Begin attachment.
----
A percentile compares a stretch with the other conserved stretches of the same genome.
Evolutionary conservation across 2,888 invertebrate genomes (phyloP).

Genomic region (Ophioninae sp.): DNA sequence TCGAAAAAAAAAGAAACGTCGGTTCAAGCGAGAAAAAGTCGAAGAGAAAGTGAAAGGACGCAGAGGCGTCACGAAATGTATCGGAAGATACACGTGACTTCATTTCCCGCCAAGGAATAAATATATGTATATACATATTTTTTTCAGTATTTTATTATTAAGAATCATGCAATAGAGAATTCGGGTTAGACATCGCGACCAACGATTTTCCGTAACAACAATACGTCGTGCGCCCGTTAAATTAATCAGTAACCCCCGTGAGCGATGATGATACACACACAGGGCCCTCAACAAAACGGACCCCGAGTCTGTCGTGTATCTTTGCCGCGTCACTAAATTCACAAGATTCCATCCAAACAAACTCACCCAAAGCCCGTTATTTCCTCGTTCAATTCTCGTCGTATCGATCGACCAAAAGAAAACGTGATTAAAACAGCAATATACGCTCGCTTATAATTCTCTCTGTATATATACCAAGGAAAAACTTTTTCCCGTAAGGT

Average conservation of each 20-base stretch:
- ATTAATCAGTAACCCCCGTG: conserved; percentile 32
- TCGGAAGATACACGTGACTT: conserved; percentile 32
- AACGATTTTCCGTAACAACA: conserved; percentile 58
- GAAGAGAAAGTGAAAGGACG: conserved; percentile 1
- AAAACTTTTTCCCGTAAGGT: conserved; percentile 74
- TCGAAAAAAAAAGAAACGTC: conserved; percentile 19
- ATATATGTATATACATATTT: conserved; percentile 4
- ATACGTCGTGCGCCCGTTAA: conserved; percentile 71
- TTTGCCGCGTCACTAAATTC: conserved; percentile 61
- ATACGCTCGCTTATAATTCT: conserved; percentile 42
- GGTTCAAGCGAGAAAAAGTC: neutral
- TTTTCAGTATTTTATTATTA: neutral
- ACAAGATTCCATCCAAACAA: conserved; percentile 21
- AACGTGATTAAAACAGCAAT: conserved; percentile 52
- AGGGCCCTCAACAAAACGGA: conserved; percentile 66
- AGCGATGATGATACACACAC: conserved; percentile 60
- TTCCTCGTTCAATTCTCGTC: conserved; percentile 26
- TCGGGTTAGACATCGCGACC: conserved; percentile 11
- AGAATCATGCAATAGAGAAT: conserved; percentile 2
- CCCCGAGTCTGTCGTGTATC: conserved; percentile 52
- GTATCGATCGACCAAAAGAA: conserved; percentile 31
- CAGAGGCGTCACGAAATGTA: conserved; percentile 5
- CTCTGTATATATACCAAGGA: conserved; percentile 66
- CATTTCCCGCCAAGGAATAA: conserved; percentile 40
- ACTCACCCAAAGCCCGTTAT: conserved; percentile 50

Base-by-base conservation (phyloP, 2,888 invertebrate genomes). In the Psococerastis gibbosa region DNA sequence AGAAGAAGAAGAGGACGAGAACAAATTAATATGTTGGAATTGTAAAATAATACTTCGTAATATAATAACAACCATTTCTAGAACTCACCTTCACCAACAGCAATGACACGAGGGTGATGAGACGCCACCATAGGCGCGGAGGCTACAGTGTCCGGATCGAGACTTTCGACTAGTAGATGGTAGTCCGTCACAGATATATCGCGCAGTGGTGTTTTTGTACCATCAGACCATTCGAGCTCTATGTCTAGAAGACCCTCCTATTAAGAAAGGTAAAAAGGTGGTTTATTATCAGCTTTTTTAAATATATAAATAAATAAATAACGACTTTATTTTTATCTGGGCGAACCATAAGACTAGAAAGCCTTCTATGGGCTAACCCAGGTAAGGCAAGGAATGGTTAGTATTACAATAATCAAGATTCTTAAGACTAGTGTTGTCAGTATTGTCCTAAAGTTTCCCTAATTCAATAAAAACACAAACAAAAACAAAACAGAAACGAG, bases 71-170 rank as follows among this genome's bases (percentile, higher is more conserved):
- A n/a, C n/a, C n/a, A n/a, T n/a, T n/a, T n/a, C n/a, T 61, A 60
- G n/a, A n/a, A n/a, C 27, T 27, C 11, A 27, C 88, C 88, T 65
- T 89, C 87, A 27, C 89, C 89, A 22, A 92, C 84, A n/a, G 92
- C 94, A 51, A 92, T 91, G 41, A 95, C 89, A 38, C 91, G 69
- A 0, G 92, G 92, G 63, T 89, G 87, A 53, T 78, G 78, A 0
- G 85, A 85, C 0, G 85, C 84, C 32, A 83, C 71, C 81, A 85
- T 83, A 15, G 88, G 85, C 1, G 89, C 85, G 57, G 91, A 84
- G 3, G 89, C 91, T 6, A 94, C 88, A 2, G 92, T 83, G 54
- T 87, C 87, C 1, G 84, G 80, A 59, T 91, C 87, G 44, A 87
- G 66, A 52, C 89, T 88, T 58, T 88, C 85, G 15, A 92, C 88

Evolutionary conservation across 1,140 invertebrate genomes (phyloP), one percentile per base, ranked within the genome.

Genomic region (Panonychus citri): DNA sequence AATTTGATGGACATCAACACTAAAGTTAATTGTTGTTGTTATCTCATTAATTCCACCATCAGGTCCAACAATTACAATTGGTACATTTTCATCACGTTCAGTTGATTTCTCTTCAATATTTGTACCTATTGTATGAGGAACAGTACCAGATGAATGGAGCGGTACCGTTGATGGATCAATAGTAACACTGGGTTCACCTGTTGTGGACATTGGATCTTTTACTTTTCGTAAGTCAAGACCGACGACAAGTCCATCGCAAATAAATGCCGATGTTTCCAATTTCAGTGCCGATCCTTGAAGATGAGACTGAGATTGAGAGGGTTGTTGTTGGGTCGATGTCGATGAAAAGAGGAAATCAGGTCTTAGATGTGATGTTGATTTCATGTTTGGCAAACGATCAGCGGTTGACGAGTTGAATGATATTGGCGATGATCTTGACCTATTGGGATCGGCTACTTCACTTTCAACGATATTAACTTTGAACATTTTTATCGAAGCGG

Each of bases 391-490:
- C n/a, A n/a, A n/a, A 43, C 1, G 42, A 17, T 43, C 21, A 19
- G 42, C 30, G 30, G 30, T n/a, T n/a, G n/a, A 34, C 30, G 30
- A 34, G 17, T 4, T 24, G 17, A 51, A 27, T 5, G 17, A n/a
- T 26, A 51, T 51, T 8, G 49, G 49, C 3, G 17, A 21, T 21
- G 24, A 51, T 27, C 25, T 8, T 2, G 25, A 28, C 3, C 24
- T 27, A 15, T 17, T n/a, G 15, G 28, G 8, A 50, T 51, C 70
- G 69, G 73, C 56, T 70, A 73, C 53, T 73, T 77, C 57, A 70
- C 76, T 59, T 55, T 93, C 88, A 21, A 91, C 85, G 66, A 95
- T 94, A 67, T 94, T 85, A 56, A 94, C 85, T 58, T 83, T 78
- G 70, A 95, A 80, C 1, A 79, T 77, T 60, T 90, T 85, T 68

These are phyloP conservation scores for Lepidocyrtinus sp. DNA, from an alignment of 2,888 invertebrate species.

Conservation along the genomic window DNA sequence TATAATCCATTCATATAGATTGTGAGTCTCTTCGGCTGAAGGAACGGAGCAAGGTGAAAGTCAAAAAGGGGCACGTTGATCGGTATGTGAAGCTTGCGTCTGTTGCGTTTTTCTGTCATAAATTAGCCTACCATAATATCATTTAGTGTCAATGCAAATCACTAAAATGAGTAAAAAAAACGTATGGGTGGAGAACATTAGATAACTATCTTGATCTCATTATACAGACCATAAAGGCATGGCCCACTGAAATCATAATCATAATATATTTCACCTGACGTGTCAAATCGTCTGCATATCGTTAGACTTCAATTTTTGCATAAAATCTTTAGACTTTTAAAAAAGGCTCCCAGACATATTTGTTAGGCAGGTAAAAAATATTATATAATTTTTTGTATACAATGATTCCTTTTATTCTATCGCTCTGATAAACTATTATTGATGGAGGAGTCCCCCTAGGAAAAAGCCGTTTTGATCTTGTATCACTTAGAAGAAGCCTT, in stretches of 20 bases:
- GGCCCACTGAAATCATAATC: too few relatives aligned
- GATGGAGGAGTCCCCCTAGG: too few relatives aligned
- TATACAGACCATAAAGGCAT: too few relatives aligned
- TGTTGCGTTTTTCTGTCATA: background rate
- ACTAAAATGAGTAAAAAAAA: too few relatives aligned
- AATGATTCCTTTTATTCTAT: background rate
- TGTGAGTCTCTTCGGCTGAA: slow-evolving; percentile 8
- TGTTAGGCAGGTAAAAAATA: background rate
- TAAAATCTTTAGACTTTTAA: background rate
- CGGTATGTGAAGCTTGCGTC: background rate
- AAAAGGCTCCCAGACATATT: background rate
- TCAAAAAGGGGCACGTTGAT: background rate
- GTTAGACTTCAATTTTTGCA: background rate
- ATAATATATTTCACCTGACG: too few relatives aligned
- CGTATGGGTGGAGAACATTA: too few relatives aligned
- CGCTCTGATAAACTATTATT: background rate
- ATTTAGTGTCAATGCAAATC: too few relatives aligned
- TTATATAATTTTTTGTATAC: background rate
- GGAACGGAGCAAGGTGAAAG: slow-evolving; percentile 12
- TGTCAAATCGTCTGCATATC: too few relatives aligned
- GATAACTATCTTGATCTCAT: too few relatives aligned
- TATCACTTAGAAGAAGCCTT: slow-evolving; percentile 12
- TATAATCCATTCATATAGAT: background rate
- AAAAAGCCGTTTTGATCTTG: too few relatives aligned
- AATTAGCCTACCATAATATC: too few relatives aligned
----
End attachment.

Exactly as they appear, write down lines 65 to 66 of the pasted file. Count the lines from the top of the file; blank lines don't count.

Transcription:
- CGGTATGTGAAGCTTGCGTC: background rate
- AAAAGGCTCCCAGACATATT: background rate